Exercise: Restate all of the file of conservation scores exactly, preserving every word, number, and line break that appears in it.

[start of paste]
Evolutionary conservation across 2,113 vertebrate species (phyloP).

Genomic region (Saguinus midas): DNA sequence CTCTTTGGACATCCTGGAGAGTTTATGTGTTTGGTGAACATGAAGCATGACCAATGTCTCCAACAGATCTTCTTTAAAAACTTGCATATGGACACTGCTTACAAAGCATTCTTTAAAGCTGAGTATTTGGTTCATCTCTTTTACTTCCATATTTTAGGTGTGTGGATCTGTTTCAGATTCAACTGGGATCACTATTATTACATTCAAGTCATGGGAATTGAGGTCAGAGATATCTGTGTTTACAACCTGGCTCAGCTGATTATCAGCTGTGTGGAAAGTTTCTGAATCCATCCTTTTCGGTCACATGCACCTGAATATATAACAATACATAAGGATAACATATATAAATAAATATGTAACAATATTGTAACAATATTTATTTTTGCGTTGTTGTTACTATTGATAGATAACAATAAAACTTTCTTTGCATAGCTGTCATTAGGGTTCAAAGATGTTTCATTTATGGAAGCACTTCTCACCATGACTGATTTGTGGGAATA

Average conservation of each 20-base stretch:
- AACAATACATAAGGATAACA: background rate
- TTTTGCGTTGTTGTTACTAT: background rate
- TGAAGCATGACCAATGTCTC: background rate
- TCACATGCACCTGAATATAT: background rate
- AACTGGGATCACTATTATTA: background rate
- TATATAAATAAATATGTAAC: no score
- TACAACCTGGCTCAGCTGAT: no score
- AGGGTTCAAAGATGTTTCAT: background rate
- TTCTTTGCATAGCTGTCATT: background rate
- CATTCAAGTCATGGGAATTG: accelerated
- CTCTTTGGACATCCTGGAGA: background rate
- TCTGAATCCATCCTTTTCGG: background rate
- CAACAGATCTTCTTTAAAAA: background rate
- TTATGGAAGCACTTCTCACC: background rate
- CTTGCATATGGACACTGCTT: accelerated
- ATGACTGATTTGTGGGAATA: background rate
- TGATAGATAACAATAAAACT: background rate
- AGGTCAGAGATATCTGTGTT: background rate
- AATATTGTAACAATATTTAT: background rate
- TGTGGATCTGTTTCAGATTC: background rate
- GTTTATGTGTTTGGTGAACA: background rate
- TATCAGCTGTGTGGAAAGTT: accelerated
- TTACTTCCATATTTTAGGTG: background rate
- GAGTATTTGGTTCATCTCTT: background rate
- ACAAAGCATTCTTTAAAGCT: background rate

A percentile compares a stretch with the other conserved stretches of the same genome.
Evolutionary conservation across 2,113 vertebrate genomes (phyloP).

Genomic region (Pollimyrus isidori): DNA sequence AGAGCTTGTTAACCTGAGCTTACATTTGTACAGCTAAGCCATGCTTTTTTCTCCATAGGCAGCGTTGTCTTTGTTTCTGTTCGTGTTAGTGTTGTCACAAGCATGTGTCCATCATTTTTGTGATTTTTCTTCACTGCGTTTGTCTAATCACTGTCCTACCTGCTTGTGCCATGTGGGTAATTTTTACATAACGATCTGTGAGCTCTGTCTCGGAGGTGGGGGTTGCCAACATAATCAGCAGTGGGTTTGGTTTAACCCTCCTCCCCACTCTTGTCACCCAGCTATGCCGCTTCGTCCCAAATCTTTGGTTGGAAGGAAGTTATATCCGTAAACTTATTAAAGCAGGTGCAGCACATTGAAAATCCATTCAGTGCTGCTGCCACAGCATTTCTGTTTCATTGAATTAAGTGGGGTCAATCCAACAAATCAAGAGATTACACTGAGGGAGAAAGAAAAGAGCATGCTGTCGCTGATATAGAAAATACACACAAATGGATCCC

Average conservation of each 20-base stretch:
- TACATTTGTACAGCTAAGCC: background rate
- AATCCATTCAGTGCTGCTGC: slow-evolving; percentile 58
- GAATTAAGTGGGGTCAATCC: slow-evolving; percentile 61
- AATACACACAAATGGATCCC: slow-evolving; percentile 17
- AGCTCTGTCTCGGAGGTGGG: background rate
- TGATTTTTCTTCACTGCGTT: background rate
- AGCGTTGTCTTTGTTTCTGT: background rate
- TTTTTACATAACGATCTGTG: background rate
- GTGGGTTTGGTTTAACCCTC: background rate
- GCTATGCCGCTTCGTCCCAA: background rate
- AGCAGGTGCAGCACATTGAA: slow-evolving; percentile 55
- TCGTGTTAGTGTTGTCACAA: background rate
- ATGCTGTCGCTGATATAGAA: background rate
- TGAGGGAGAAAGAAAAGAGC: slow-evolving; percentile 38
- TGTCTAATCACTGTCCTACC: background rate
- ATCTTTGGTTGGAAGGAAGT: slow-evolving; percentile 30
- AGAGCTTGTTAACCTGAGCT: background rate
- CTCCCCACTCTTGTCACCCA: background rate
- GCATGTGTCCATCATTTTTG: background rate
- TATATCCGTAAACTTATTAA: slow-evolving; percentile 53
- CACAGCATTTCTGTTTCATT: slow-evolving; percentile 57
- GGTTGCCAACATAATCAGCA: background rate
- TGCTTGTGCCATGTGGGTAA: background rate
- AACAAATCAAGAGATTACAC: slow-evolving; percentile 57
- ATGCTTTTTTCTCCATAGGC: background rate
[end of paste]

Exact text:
Evolutionary conservation across 2,113 vertebrate species (phyloP).

Genomic region (Saguinus midas): DNA sequence CTCTTTGGACATCCTGGAGAGTTTATGTGTTTGGTGAACATGAAGCATGACCAATGTCTCCAACAGATCTTCTTTAAAAACTTGCATATGGACACTGCTTACAAAGCATTCTTTAAAGCTGAGTATTTGGTTCATCTCTTTTACTTCCATATTTTAGGTGTGTGGATCTGTTTCAGATTCAACTGGGATCACTATTATTACATTCAAGTCATGGGAATTGAGGTCAGAGATATCTGTGTTTACAACCTGGCTCAGCTGATTATCAGCTGTGTGGAAAGTTTCTGAATCCATCCTTTTCGGTCACATGCACCTGAATATATAACAATACATAAGGATAACATATATAAATAAATATGTAACAATATTGTAACAATATTTATTTTTGCGTTGTTGTTACTATTGATAGATAACAATAAAACTTTCTTTGCATAGCTGTCATTAGGGTTCAAAGATGTTTCATTTATGGAAGCACTTCTCACCATGACTGATTTGTGGGAATA

Average conservation of each 20-base stretch:
- AACAATACATAAGGATAACA: background rate
- TTTTGCGTTGTTGTTACTAT: background rate
- TGAAGCATGACCAATGTCTC: background rate
- TCACATGCACCTGAATATAT: background rate
- AACTGGGATCACTATTATTA: background rate
- TATATAAATAAATATGTAAC: no score
- TACAACCTGGCTCAGCTGAT: no score
- AGGGTTCAAAGATGTTTCAT: background rate
- TTCTTTGCATAGCTGTCATT: background rate
- CATTCAAGTCATGGGAATTG: accelerated
- CTCTTTGGACATCCTGGAGA: background rate
- TCTGAATCCATCCTTTTCGG: background rate
- CAACAGATCTTCTTTAAAAA: background rate
- TTATGGAAGCACTTCTCACC: background rate
- CTTGCATATGGACACTGCTT: accelerated
- ATGACTGATTTGTGGGAATA: background rate
- TGATAGATAACAATAAAACT: background rate
- AGGTCAGAGATATCTGTGTT: background rate
- AATATTGTAACAATATTTAT: background rate
- TGTGGATCTGTTTCAGATTC: background rate
- GTTTATGTGTTTGGTGAACA: background rate
- TATCAGCTGTGTGGAAAGTT: accelerated
- TTACTTCCATATTTTAGGTG: background rate
- GAGTATTTGGTTCATCTCTT: background rate
- ACAAAGCATTCTTTAAAGCT: background rate

A percentile compares a stretch with the other conserved stretches of the same genome.
Evolutionary conservation across 2,113 vertebrate genomes (phyloP).

Genomic region (Pollimyrus isidori): DNA sequence AGAGCTTGTTAACCTGAGCTTACATTTGTACAGCTAAGCCATGCTTTTTTCTCCATAGGCAGCGTTGTCTTTGTTTCTGTTCGTGTTAGTGTTGTCACAAGCATGTGTCCATCATTTTTGTGATTTTTCTTCACTGCGTTTGTCTAATCACTGTCCTACCTGCTTGTGCCATGTGGGTAATTTTTACATAACGATCTGTGAGCTCTGTCTCGGAGGTGGGGGTTGCCAACATAATCAGCAGTGGGTTTGGTTTAACCCTCCTCCCCACTCTTGTCACCCAGCTATGCCGCTTCGTCCCAAATCTTTGGTTGGAAGGAAGTTATATCCGTAAACTTATTAAAGCAGGTGCAGCACATTGAAAATCCATTCAGTGCTGCTGCCACAGCATTTCTGTTTCATTGAATTAAGTGGGGTCAATCCAACAAATCAAGAGATTACACTGAGGGAGAAAGAAAAGAGCATGCTGTCGCTGATATAGAAAATACACACAAATGGATCCC

Average conservation of each 20-base stretch:
- TACATTTGTACAGCTAAGCC: background rate
- AATCCATTCAGTGCTGCTGC: slow-evolving; percentile 58
- GAATTAAGTGGGGTCAATCC: slow-evolving; percentile 61
- AATACACACAAATGGATCCC: slow-evolving; percentile 17
- AGCTCTGTCTCGGAGGTGGG: background rate
- TGATTTTTCTTCACTGCGTT: background rate
- AGCGTTGTCTTTGTTTCTGT: background rate
- TTTTTACATAACGATCTGTG: background rate
- GTGGGTTTGGTTTAACCCTC: background rate
- GCTATGCCGCTTCGTCCCAA: background rate
- AGCAGGTGCAGCACATTGAA: slow-evolving; percentile 55
- TCGTGTTAGTGTTGTCACAA: background rate
- ATGCTGTCGCTGATATAGAA: background rate
- TGAGGGAGAAAGAAAAGAGC: slow-evolving; percentile 38
- TGTCTAATCACTGTCCTACC: background rate
- ATCTTTGGTTGGAAGGAAGT: slow-evolving; percentile 30
- AGAGCTTGTTAACCTGAGCT: background rate
- CTCCCCACTCTTGTCACCCA: background rate
- GCATGTGTCCATCATTTTTG: background rate
- TATATCCGTAAACTTATTAA: slow-evolving; percentile 53
- CACAGCATTTCTGTTTCATT: slow-evolving; percentile 57
- GGTTGCCAACATAATCAGCA: background rate
- TGCTTGTGCCATGTGGGTAA: background rate
- AACAAATCAAGAGATTACAC: slow-evolving; percentile 57
- ATGCTTTTTTCTCCATAGGC: background rate